Sunday, 28 December 2014

MOOR OR LESS

Our apartment here in Venice stands off a (very) small square named Campo Contarini-Fasan and our windows overlook the walled courtyard of the Palazzo of the same name...


A pretty enough little place – especially since it also has a rather splendid frontage looking onto the Grand Canal...


But it has another reputed significance in that, legend has it, this is was the house of Brabantio, the father of Desdemona in William Shakespeare's The Tragedy of Othello, the Moor of Venice and, as such, has been fancifully imagined by various artists...



Brabantio's house is the location for the anger-and-outrage-filled opening scene of the play, in which Roderigo and Iago rouse the Senator with the shocking news that his daughter has eloped with Othello...


RODERIGO What, ho, Brabantio! Signior Brabantio, ho!
IAGO Awake! what, ho, Brabantio! thieves! thieves! thieves!
Look to your house, your daughter and your bags!
Thieves! thieves!
BRABANTIO appears above, at a window.
BRABANTIO What is the reason of this terrible summons?
What is the matter there?
RODERIGO Signior, is all your family within?
IAGO Are your doors lock'd?
BRABANTIO Why, wherefore ask you this?
IAGO 'Zounds, sir, you're robb'd; for shame, put on
your gown;
Your heart is burst, you have lost half your soul;
Even now, now, very now, an old black ram
Is topping your white ewe. Arise, arise;
Awake the snorting citizens with the bell,
Or else the devil will make a grandsire of you:
Arise, I say.

Of course, there is no evidence that Shakespeare ever visited Venice, and anyway, as he so often did, the playwright nicked the plot – on this occasion from a short story entitled Un Capitano Moro ('A Moorish Captain') written by Cinthio and first published in 1565.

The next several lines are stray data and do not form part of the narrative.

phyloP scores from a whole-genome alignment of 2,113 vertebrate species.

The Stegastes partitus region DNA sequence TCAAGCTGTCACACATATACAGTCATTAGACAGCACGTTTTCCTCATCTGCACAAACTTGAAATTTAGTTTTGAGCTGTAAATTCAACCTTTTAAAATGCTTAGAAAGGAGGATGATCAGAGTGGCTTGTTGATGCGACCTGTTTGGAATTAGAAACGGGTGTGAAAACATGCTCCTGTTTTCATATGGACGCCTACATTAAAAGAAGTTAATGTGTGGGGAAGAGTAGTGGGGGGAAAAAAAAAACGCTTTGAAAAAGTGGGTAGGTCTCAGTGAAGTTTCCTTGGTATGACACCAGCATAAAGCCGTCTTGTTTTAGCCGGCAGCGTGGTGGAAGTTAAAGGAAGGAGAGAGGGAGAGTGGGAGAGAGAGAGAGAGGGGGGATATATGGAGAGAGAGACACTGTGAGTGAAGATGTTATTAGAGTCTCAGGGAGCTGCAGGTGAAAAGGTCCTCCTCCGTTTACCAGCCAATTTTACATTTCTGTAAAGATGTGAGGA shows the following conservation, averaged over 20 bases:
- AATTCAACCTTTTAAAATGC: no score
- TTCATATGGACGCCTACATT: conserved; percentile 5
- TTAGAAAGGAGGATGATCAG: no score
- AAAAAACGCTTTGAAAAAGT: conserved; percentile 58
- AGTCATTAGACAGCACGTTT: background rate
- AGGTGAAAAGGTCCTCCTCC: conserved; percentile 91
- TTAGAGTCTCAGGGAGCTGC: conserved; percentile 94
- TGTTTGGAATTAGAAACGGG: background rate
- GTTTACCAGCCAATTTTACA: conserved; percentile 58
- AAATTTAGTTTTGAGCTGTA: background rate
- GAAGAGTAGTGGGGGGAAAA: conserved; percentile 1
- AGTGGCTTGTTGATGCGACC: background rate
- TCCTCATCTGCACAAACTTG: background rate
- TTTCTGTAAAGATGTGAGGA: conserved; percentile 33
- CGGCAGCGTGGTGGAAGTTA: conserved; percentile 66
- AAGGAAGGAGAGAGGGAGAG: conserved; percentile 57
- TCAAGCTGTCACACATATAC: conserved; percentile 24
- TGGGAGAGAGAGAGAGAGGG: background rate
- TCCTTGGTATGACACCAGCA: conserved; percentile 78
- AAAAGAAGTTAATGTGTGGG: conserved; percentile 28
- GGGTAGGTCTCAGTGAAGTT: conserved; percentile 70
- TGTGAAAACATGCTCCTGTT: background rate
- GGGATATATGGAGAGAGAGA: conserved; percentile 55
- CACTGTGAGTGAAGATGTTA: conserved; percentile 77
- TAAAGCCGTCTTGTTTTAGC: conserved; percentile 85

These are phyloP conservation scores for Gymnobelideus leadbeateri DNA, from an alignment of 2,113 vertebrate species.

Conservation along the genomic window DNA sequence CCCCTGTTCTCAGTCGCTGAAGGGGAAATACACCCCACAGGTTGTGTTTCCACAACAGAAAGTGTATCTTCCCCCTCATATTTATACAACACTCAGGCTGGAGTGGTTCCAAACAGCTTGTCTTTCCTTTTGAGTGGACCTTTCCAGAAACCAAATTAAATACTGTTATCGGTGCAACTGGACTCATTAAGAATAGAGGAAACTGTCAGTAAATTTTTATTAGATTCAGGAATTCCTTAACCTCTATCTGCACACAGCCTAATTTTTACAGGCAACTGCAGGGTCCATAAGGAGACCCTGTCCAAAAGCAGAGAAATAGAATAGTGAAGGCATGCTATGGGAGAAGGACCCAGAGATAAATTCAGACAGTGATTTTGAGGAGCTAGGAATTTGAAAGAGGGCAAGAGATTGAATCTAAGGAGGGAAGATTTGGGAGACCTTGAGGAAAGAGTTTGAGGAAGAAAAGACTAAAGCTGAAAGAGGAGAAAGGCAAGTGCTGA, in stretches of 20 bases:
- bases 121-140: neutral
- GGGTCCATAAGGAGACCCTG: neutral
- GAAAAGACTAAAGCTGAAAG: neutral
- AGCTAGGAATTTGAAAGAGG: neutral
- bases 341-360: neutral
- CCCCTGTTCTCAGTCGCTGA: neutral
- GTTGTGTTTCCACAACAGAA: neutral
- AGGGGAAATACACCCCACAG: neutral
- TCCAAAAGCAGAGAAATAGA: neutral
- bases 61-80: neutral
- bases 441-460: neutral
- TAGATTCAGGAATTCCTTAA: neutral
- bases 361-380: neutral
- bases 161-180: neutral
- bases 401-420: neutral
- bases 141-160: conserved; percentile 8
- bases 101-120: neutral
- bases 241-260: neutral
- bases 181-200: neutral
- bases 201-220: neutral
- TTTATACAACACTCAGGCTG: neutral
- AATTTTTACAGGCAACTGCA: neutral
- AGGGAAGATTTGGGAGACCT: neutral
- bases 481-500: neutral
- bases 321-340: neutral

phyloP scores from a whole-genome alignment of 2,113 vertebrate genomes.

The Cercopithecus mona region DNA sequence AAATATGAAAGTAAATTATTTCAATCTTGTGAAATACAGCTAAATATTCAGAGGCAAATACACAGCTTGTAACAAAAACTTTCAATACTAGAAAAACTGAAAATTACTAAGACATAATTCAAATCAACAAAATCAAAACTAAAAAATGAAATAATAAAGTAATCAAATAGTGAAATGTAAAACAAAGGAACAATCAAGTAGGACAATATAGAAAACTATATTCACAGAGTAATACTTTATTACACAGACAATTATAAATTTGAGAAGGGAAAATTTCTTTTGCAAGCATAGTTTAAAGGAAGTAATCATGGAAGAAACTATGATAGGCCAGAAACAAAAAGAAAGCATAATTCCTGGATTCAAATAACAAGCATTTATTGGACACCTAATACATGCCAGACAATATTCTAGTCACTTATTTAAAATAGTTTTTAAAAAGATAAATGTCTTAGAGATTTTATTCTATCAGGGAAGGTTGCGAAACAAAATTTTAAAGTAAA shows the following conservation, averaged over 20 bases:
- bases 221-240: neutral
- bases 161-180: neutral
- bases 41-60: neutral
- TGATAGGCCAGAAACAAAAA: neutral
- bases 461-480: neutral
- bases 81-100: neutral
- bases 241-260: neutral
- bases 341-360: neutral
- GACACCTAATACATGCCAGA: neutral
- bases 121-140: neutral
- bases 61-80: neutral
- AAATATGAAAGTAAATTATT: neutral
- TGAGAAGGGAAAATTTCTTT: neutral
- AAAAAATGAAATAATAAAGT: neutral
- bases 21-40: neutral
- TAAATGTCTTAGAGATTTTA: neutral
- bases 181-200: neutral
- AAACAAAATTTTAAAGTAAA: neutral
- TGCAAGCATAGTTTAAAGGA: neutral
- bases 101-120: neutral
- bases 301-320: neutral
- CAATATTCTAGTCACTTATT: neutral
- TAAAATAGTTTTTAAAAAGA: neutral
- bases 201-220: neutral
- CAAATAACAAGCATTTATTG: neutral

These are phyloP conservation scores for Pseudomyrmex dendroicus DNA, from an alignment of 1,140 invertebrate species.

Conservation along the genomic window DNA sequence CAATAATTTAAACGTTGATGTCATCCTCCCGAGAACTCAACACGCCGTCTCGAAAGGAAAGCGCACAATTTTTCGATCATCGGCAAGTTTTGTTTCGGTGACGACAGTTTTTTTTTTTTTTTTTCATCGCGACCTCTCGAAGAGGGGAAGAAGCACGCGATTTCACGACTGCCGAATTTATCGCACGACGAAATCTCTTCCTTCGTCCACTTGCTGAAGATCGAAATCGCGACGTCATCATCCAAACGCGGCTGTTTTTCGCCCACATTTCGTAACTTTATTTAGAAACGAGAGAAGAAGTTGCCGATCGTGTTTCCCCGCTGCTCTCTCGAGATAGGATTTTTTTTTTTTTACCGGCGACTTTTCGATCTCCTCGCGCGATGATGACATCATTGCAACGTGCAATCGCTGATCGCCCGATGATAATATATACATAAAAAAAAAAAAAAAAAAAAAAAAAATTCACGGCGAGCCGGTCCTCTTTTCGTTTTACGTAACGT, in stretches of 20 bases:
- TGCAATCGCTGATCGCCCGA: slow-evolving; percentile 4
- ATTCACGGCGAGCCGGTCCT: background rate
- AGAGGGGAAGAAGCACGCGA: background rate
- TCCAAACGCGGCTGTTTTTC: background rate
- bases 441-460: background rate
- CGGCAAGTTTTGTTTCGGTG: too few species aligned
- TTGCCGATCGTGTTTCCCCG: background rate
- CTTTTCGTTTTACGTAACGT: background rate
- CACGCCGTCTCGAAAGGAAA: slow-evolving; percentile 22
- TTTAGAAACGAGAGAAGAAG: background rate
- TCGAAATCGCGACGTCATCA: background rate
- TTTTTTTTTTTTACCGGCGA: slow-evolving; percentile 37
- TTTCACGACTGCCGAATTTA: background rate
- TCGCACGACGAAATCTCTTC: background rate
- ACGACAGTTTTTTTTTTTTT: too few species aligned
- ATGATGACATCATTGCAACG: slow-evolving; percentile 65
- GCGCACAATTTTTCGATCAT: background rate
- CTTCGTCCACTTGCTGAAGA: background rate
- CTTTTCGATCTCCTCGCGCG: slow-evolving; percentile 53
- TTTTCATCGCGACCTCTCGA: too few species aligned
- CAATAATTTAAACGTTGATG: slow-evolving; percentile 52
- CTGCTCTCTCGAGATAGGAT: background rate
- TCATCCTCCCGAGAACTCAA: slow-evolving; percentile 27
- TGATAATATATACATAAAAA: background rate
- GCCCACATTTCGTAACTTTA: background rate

Apart from which, the present look of the Palazzo Contarini-Fasan doesn't exactly suggest that it would make for very convenient conversations via upstairs windows.

However, it is a romantic thought that this famously tragic tale of love, betrayal, jealousy, suspicion and revenge, shot through (like The Merchant of Venice) with racial prejudice had its origins not a stone's throw from where I am writing this...

4 comments:

mishi said...

Interesting. Of course, Edward de Vere, the Earl of Oxford spent many months in Venice. See that amazing book, Shakespeare by Another Name. Be converted! WS from Stratford left no books and could hardly sign his name.
The evidence is overwhelming. Venice in the snow is magic. Enjoy. And have a great New Year!

Brian Sibley said...

Thanks, Mishi. Anyone interested can can read more about the Edward de Vere as the 'real' Shakespeare theory here

Sacra said...

Thank you Brian, very interesting. I don't know who was Shakespeare, neither if he was in Venice... But what I know is that the merchants of Venice were many and often do business in almost every part of Europe (don't remember now if Thomas More had a italian friend, from Venice). It would not be surprising that Shakespeare had known some Venetian merchant...

Boll Weavil said...

I was going to ask why you didn't request a room with a view over the front but it seems a little frivolous now...